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  • Millennials are on every real estate investor’s wish list, especially apartment investors, and for good reason. They are today’s largest demographic cohort, at 87 million compared to the 76 million Baby Boomers.


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  • Spring Transition Brings Stormy Weather: The Transition from Winter to Spring Will Bring Instability to More than Just the Weather. Green shoots of spring are finally appearing as warm weather fronts begin to make a welcome return to the U.S.


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  • Recent volatility in oil prices is an abrupt reminder to real estate investors of how quickly markets outside of commercial real estate can change. It is clear there are risks from being complacent, even in an asset class with longerterm return characteristics, when conditions can change quickly.


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  • Plan sponsors are faced once again with the familiar but unwelcome dilemma of choosing between two roads: short-term yield gains or superior long-term income growth. In today’s low interest rate environment, the temptation to chase higher near-term yields is enticing now that memories of the 2008 financial downturn are fading.


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  • Inflation, deflation, new normal, secular stagnation, escape velocity – the investing environment is everchanging and awash in a dizzying array of daily catchphrases. As recently as April, the pundits were largely focused on deflation while just two months later Federal Reserve inflation hawks were emboldened by stronger than expected employment growth and an uptick in inflation.


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  • A flight to quality in commercial real estate by investors has been evident in the current cycle; pricing gains began earlier in the top end of the market and have been consistently stronger throughout much of the recovery. This stronger growth also mirrors the trend in the recovery of market fundamentals for commercial property, where demand for Class A office buildings, modern big-box warehouses, infill retail, and luxury apartments has outpaced the broader market.


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  • Headed into 2014, the prospects for improving U.S. economic growth were as bright as they had been since the Great Recession. Apart from Federal government cutbacks, every other sector was expanding and, for the most part, accelerating.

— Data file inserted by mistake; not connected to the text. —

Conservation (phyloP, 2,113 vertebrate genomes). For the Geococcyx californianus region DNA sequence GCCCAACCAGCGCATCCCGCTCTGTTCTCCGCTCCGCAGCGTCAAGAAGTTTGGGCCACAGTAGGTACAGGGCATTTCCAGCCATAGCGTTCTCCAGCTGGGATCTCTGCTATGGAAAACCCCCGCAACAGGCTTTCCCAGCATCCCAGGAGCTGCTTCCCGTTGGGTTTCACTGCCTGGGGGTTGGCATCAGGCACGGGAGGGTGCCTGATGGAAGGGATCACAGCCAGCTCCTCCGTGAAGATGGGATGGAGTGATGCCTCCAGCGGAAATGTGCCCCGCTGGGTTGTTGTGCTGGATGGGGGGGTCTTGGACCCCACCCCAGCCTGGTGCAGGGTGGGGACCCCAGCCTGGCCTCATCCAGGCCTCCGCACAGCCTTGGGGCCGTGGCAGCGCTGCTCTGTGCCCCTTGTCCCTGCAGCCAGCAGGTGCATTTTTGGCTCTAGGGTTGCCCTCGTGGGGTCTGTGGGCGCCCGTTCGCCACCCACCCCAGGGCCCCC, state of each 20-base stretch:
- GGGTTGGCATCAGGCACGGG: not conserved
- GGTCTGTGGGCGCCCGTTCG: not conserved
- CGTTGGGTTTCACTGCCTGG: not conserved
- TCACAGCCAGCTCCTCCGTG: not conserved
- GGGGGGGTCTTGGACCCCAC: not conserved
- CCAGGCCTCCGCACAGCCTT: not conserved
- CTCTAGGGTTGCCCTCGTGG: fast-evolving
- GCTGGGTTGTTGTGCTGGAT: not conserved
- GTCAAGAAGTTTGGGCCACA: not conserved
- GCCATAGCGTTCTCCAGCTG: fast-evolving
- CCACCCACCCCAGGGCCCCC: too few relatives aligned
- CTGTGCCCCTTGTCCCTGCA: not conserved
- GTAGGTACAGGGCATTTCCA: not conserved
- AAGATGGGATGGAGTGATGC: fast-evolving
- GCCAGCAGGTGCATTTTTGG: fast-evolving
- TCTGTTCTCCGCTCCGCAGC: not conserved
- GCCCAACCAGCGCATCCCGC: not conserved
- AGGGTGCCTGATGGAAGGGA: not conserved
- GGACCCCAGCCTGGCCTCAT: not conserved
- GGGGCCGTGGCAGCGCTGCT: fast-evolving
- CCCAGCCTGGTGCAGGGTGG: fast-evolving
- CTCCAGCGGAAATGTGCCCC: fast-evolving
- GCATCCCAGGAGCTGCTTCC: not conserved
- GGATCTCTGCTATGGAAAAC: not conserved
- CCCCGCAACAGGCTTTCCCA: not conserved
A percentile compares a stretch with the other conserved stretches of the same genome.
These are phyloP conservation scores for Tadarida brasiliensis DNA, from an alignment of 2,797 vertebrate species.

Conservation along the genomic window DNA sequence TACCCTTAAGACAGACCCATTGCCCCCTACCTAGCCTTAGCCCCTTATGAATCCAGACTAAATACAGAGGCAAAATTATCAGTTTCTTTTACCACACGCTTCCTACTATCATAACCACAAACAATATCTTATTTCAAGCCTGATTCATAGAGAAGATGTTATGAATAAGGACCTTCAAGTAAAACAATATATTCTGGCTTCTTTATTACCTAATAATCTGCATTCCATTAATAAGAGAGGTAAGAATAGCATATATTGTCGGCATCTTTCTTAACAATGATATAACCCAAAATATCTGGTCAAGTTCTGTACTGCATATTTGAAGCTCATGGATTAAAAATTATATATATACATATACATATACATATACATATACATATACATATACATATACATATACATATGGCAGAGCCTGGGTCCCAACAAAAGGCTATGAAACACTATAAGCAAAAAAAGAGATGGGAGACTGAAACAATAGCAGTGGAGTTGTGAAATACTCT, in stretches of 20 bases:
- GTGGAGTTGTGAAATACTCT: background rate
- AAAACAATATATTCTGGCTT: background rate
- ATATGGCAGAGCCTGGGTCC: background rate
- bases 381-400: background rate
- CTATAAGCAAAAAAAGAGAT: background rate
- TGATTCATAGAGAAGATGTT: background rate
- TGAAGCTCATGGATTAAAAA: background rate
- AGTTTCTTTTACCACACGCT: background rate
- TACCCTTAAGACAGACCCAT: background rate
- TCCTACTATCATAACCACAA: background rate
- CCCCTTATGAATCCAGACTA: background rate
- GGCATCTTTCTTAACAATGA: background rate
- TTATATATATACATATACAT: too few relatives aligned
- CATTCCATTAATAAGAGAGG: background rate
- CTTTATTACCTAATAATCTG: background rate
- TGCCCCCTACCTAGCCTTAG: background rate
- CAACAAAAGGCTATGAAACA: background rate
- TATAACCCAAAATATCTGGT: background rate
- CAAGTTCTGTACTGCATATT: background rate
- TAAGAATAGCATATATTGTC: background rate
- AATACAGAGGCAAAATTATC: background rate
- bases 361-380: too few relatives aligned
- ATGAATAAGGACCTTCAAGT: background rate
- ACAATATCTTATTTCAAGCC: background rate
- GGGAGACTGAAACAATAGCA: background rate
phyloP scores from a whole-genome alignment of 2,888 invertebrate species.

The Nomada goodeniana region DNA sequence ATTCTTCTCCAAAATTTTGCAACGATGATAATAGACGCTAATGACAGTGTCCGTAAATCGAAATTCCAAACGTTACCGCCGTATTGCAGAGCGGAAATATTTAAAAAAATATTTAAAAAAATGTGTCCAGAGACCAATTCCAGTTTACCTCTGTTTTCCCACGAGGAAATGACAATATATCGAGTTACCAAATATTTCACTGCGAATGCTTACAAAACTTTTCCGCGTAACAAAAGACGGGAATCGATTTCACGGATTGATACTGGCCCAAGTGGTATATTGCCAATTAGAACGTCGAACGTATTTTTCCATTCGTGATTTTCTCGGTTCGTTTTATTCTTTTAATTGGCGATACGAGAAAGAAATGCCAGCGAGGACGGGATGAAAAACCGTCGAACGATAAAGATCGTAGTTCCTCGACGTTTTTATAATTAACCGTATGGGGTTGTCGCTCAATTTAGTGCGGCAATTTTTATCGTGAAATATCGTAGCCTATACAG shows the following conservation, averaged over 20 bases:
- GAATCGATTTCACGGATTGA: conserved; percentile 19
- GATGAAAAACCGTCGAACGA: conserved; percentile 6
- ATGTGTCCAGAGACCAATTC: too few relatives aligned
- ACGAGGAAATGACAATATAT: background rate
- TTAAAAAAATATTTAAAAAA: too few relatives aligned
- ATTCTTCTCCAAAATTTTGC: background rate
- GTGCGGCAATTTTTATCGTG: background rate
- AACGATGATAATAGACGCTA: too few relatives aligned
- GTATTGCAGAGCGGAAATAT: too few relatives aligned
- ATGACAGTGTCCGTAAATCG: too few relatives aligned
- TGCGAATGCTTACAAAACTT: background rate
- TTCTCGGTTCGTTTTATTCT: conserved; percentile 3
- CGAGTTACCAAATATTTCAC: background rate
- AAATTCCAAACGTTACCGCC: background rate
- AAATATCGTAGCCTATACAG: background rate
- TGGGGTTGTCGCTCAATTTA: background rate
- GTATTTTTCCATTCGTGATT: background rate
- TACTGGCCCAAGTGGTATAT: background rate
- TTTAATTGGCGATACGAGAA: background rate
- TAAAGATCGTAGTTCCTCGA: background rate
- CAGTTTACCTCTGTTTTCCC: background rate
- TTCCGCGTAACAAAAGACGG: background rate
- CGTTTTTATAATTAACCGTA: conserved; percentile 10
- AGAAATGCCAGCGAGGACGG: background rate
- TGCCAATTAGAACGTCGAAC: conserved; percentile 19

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  • The U.S. economy is growing at a frustratingly slow pace. Consumption has not fully recovered from the huge dip in 2009. Yet tenant demand for industrial space has boomed over the past year. Why? Our view is that in the industrial market, the composition of economic growth matters more than the rate of growth.


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  • A year ago, American Realty Advisors argued that a third round of quantitative easing (QE) would result in increased capital inflows into commercial real estate. Even with an economy that has performed only so-so despite the stimulus provided by QE3, that is exactly what has happened.


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  • Just when it seemed like the yield on 10- year Treasuries might stay below 2% for the foreseeable future, the interest rate spike in May and June reminded us that volatility is here to stay. This volatility provides all kinds of conflicting indications about the direction of the U.S. economy and real estate markets, but one thing is for sure: it will generate a lot more noise than signal.


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  • Two or three years ago, the most common questions we were asked were, “Will the U.S. slide into a double-dip recession? And is now a good time to invest in real estate?” The respective answers turned out to be no, and an emphatic yes. A year ago, they were, “Will Europe’s crises take the U.S. down, too? And is now a good time to invest in real estate?” Again, no (or at a minimum not yet), and yes.


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  • Even after three years of impressive returns, the entry point to commercial real estate as of early 2013 looks favorable—it is still an early-cycle recovery in terms of rents and occupancies, cap rates are above fixed income alternatives, and there is generally little construction on the near-term horizon. For apartments, however, the risk-return analysis requires a little more math.


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  • It is tempting today to look forward and conclude that, as compared with a year ago, the outlook for U.S. commercial real estate is less uncertain. After all, many of the risks that characterized the intervening period are fading in importance. The problem with this “certainty,” though, is that the same might have been said a year ago . . . and the year before that . . . and possibly even the year before that. Every year since the Great Recession has brought a host of new surprises – each generally more negative than positive.